How to move beyond explosion-proof methods

Jul 10, 2018 / by GM International

Topics: Intrinsic Safety, Hazardous Areas

Explosion-proofing is one of the most well-known approaches to designing devices that need to operate in hazardous areas. Explosion-proof methods rely on containing any potential explosion, thus ensuring that hazardous materials are not ignited.

Explosion-proof methods are reliable and, in fact, they may be the only available protection for certain types of high-energy equipment, such as high-torque electric drives. However, in recent years, many organizations have chosen to move beyond explosion-proof methods and look into other options, such as intrinsic safety.

What Is Intrinsic Safety?

Intrinsic safety relies not on containing consequences of energy discharges, but on avoiding them. An intrinsically safe device will simply never store enough energy (electrical or thermal) to ignite an explosive mixture. An intrinsically safe system is designed to limit energy transfer to devices in hazardous areas to levels that are insufficient to cause an explosion.

The primary factor that motivated companies to move beyond explosion-proof method has been process automation. Intrinsic safety is a design paradigm that perfectly fits for low-power instrumentation, which use low-voltage and low-current sensors (such as thermocouples or RTDs). For this type of devices, intrinsic safety can deliver improved safety levels at a significantly reduced cost.

Explosion-proofing is a reliable, but maintenance-intensive protection method. Since explosions are not actually prevented, explosion-proof devices can ignite hazardous mixtures if containment is breached. Corrosion, mechanical damage or something as seemingly innocuous (as a loose screw) can be enough to impair explosion containment. In contrast, as long as it is properly installed behind intrinsically safe barriers, an intrinsically safe device will never release enough energy to cause an explosion in the first place.

Deploying Intrinsically Safe Systems

Devices in hazardous areas are the spearhead of an intrinsically safe system. Devices that are certified as intrinsically safe can be deployed within hazardous areas with the certainty that, if they have been installed correctly, they will efficiently mitigate the risk of explosion.

Devices deployed within hazardous areas need to be separated from the rest of the system using intrinsically safe barriers. There are 2 types of barriers in common use today:

  • Zener barriers rely on Zener diodes to limit the amount of energy transferred to the devices inside the hazardous areas. They are simple, reliable and relatively cheap; however, they require a dedicated, high-integrity ground, which can be difficult to provide in a reliable manner.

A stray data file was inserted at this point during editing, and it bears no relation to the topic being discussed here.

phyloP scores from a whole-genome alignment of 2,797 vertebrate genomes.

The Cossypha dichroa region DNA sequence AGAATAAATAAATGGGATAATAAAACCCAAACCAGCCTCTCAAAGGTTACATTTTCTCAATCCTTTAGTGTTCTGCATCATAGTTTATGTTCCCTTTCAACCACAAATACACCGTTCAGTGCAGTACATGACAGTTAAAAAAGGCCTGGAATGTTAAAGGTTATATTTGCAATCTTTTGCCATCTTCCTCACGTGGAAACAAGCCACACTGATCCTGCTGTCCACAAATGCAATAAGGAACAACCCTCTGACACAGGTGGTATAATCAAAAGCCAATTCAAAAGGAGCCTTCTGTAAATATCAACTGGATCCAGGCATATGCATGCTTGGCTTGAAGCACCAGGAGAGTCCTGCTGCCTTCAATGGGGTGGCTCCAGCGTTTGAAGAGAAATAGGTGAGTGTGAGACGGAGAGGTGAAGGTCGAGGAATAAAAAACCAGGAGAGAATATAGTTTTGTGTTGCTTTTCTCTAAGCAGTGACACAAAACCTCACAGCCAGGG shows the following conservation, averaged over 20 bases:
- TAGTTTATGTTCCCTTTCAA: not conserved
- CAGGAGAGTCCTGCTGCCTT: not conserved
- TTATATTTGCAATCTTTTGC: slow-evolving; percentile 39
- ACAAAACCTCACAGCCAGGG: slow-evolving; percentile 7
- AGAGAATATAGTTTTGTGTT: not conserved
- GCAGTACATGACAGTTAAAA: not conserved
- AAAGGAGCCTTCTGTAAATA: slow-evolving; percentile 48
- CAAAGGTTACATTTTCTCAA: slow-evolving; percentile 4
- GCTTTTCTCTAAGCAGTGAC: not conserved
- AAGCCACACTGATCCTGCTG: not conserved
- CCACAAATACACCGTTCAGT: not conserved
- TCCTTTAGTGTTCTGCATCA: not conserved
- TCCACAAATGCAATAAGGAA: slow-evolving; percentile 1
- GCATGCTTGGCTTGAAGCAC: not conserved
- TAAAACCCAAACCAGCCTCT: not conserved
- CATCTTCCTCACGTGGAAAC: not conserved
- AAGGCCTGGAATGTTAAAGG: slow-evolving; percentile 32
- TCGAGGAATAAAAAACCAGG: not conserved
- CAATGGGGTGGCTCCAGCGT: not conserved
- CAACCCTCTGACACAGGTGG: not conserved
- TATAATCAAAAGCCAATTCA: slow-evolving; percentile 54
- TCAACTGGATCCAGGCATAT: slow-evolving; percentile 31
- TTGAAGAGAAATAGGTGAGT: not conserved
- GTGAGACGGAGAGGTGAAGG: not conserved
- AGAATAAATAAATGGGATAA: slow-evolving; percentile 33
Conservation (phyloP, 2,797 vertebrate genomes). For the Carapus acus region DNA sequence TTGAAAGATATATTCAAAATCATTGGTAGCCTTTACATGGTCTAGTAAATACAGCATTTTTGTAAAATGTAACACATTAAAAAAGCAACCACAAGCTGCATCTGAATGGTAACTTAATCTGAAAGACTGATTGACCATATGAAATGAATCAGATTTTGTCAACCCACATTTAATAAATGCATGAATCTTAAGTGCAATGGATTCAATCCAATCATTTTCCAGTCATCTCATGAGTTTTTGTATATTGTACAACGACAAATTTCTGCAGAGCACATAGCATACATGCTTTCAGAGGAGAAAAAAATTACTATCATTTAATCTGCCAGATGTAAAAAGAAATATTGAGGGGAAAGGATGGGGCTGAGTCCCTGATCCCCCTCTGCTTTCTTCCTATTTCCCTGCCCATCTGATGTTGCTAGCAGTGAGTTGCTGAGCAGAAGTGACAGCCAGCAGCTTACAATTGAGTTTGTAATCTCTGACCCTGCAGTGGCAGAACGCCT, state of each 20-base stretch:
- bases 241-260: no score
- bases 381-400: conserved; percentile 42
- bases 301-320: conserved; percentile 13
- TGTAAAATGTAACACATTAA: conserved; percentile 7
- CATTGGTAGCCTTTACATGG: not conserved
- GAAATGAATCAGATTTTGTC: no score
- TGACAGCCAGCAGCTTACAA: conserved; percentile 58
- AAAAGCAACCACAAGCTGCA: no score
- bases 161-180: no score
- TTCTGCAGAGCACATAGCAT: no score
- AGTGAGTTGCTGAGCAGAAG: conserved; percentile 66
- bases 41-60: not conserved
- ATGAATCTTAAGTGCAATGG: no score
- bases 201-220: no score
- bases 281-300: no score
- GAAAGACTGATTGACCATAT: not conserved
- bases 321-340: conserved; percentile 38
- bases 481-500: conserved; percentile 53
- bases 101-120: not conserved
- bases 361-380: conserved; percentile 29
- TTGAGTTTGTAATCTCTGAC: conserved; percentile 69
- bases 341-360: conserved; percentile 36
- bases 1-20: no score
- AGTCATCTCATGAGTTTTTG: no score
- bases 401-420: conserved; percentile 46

• Isolated barriers provide galvanic separation between devices in the hazardous areas and the rest of the system. This makes them slightly more complex (and, consequently, more expensive) than Zener barriers. However, they do not require separate grounding and are thus easier to deploy correctly and to maintain.

Choosing the Right Device

Intrinsic safety is not a qualitative assessment. A device is certified as safe for various types of hazardous areas, according to very strict criteria.

The regulatory framework is not formally consistent throughout the world: different Countries follow different standards (and legally prescribe different requirements) for assessing hazard.

For example, most European Countries operate within the framework of the ATEX directives, which classify hazardous areas in 3 zones, depending on the duration and likelihood of the explosion risk. In the US, a different set of standards is used, based on the National Electric Code (NEC) Article 500, which classifies hazardous areas based on the type of the explosive material, the type and the probability of the hazard itself.

You therefore need to choose devices rated in accordance with the correct regulatory requirements. In practice, this is easier than it sounds like: although the standards (and the classification criteria) differ, the goals are the same, so many manufacturers design devices in accordance with several standards around the world.

Conclusions

Intrinsic safety is one of the most important approaches for companies that want to move beyond explosion-proof methods. It is especially suited to operations that rely extensively on process automation and can improve safety with relatively modest maintenance demands.

 

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